Yin Yu Tang means
"the desire to shelter many future generations."
But for Natalia Cardelino, chief structural engineer and project
manager for the Peabody-Essex Museum, Yin Yu Tang means "fabulous
Cardelino, a 30-year-old
senior structural engineer for Richmond So Engineering , New
York City, worked with Ove Arup & Partners in Boston on
the Peabody Essex-Museum renovation project. Over the past
six years, Cardelino has worked on transporting the two-story
Chinese home called Yin Yu Tang, built 200 years ago, from
China to Salem, Mass. The house was once located in the rural
village of Huang Cun, approximately 250 miles southwest of
Shanghai, and is now being reconstructed as an adjunct to
the Peabody-Essex Museum, where it will be put on display
after construction of the museum has finished. Following its
$125 million renovation, the museum is slated to open in May
and will exhibit centuries-old houses from around the world.
Nancy Berliner, the museum's curator
of Chinese Art and Culture, in 1996 found the house up for
sale. Berliner made connections with the regional administration
in China and the Peabody-Essex Museum, and in May 1997 she
was able to transfer the house to Salemwith a few challenges.
The building had to be taken
apart and then reconstructed on the museum site. But under
Massachusetts law, the building was considered new construction
and had to meet current building codes. Besides being rebuilt
in the traditional manner of houses from the Huizhou region,
builders also worked to Chinese feng shui principles, to bring
the structure into harmony with natural forces.
This required not only the
usual group of engineers, architects, construction workers,
museum reps, carpenters, and masons on the project, but also
their Chinese equivalents; two to three carpenters and masons
as well as their translators were invited from China to work
on the house. Filling out the project's staff were a fire
protection engineer, an electrical engineer and a plumbing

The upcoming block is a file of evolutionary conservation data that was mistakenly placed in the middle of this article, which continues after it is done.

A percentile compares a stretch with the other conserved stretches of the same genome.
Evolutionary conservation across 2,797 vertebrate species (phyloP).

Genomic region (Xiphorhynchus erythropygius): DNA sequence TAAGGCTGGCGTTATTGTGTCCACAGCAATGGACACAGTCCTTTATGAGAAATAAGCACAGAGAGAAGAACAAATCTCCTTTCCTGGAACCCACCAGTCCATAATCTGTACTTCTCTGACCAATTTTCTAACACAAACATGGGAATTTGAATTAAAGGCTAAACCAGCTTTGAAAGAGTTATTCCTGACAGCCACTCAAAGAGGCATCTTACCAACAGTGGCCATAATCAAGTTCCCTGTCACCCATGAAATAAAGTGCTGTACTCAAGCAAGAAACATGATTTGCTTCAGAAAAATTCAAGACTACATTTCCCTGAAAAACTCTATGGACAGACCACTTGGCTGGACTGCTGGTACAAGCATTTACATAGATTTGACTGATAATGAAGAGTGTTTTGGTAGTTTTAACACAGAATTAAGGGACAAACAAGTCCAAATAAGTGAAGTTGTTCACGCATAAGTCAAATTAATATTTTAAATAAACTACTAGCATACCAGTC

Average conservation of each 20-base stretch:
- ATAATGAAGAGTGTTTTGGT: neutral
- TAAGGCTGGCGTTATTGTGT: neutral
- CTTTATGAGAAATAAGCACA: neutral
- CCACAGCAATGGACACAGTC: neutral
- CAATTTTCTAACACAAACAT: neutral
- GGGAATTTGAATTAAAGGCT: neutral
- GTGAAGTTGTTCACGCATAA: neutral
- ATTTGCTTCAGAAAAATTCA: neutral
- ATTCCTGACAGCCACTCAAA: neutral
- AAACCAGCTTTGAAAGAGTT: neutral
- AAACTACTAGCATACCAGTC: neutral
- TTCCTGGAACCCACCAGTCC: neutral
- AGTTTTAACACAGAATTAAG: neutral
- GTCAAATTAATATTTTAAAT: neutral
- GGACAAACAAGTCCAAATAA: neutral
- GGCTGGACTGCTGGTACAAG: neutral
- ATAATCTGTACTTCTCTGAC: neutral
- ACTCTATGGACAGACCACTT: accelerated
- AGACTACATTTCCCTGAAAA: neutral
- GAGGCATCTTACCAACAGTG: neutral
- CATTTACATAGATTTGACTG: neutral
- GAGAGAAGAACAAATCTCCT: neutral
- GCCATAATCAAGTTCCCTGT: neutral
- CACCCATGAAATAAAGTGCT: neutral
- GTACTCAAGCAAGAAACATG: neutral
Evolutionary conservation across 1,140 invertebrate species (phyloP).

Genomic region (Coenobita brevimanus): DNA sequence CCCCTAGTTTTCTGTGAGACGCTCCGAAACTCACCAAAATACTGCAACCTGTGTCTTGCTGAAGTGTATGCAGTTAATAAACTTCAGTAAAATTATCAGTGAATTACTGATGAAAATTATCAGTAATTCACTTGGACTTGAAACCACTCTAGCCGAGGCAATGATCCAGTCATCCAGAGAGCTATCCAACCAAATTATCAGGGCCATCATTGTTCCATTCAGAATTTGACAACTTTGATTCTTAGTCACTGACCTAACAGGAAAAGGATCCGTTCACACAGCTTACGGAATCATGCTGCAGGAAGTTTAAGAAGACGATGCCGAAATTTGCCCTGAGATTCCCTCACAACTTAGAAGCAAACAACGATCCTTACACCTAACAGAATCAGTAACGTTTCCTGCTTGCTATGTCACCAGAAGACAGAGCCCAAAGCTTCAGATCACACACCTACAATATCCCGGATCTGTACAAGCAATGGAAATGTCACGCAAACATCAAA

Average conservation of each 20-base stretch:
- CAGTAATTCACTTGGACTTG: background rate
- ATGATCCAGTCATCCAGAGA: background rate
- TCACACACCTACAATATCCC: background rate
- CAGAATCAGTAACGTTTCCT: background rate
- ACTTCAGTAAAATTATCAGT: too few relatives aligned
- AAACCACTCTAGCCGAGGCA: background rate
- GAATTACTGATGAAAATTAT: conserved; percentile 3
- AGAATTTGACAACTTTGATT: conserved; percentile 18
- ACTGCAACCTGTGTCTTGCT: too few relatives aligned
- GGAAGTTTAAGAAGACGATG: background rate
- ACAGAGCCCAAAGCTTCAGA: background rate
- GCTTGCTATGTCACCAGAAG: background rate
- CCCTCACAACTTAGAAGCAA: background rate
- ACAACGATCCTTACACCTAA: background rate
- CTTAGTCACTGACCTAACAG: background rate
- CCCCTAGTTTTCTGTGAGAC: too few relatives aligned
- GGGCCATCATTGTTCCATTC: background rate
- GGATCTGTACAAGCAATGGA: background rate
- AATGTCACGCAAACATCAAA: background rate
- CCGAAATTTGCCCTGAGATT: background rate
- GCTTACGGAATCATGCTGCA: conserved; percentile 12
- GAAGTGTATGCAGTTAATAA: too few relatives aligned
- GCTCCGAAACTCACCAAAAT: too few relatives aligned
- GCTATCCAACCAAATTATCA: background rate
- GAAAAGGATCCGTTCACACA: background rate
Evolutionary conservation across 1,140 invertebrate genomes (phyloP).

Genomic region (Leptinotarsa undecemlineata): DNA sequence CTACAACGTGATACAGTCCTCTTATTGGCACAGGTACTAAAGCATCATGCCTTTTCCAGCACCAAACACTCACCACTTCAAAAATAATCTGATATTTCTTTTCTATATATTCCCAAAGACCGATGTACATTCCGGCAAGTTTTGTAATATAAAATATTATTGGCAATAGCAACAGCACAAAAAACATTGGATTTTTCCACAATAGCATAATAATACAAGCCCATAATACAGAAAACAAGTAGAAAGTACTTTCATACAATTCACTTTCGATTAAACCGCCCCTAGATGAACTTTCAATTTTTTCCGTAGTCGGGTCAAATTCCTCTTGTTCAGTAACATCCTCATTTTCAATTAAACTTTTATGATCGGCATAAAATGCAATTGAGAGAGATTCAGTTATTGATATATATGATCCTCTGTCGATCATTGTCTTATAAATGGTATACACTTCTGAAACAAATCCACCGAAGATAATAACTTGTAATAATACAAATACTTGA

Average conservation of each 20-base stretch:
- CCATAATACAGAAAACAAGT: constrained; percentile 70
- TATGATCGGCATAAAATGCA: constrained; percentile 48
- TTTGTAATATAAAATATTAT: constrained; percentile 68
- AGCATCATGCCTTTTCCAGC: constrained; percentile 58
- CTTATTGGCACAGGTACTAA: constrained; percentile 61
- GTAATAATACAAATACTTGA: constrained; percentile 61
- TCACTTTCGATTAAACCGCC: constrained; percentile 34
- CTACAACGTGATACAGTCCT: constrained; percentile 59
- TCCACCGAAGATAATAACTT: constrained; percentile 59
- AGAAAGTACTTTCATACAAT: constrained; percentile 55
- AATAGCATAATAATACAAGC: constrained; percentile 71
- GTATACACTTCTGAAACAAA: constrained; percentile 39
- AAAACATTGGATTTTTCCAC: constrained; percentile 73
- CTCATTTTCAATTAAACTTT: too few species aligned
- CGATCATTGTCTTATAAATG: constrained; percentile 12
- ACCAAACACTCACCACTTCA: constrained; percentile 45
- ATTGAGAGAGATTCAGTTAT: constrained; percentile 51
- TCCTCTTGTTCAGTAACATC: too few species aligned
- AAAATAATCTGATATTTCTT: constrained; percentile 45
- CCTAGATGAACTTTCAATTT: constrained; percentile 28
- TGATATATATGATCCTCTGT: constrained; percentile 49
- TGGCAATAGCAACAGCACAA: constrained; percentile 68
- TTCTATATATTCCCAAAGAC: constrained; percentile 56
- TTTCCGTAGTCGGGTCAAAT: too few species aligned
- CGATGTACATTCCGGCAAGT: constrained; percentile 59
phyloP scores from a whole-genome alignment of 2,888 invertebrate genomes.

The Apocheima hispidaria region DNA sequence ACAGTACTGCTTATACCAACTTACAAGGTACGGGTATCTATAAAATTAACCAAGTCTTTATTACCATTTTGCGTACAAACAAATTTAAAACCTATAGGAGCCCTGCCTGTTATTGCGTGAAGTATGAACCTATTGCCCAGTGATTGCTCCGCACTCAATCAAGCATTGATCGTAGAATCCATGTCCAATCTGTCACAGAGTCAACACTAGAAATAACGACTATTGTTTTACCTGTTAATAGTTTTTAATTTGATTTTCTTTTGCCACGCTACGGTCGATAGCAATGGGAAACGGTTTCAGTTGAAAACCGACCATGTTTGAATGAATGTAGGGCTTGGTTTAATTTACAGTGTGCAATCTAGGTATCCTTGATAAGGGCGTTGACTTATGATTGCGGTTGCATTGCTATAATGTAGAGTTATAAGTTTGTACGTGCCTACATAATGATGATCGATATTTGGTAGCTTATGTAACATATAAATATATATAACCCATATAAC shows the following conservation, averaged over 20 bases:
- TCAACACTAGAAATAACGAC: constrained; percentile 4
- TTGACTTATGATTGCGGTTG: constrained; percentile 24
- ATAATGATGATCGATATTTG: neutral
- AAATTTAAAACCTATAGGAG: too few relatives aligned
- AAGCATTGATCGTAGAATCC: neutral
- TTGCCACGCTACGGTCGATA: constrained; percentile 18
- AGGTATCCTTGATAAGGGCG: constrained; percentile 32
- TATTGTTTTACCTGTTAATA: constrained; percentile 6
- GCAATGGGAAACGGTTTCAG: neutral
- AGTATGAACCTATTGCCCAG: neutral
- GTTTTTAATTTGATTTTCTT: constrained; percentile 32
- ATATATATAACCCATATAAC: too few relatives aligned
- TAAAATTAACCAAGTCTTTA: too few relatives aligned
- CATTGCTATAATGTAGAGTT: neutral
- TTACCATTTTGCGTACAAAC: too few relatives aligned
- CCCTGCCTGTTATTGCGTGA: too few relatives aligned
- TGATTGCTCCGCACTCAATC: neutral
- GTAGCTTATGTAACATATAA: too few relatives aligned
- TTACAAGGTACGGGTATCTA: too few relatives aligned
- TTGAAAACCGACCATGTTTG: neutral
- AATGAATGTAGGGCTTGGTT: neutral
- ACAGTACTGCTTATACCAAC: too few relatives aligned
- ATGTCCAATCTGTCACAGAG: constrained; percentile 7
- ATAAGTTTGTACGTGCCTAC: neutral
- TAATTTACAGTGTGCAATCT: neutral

Cardelino joined the project in
1999, about four years after graduating from Cornell University
with a masters' degree in civil engineering, and after having
worked three and a half years for Arup in London and New York.
Before Yin Yu Tang she had mainly done design work, but by
this past September she was chief structural engineer and
coordinator of the design team.
Cardelino says she was in the "right
place at the right time." She says, "I was relocating
up to Boston, so I was the convenient person," she says.
Cardelino credits her success to
mentoring. Richman So, the Yin Yu Tang construction manager
with whom she is now employed, "showed me how [to work]
so that I was able to take over as project manager and structural
engineer" once he left.
What was fascinating about
the buildings for Cardelino was her involvement in meeting
snow, wind and earthquake codes of Massachusetts. She also
was able to do something relatively few structural engineers
do: she not only got to work with wood and masonry, but actually
got to recreate the tables used for measurements of these
Although Cardelino left the project
recently to relocate to New York, Yin Yu Tang holds a special
place in her heart. She still has a hand in its progress,
as she continues to work on the house, albeit as a consultant
based in New York.
As a former professor in the building
technology masters program at the Massachusetts Institute
of Technology, Cardelino also has some words of advice for
emerging engineers and contractors. "Once you have experience,
you're not intimidated," she says. "Suffer through
because they'll respect you."
She says a common feeling as a
young engineer is having to prove yourself. "I was incredibly
lucky that for the first two years [working for Ove Arup]
I got to do mostly design work." Once you begin working
in the field, according to Cardelino, there is a subtle difference:
"You notice that they're not treating you like they treat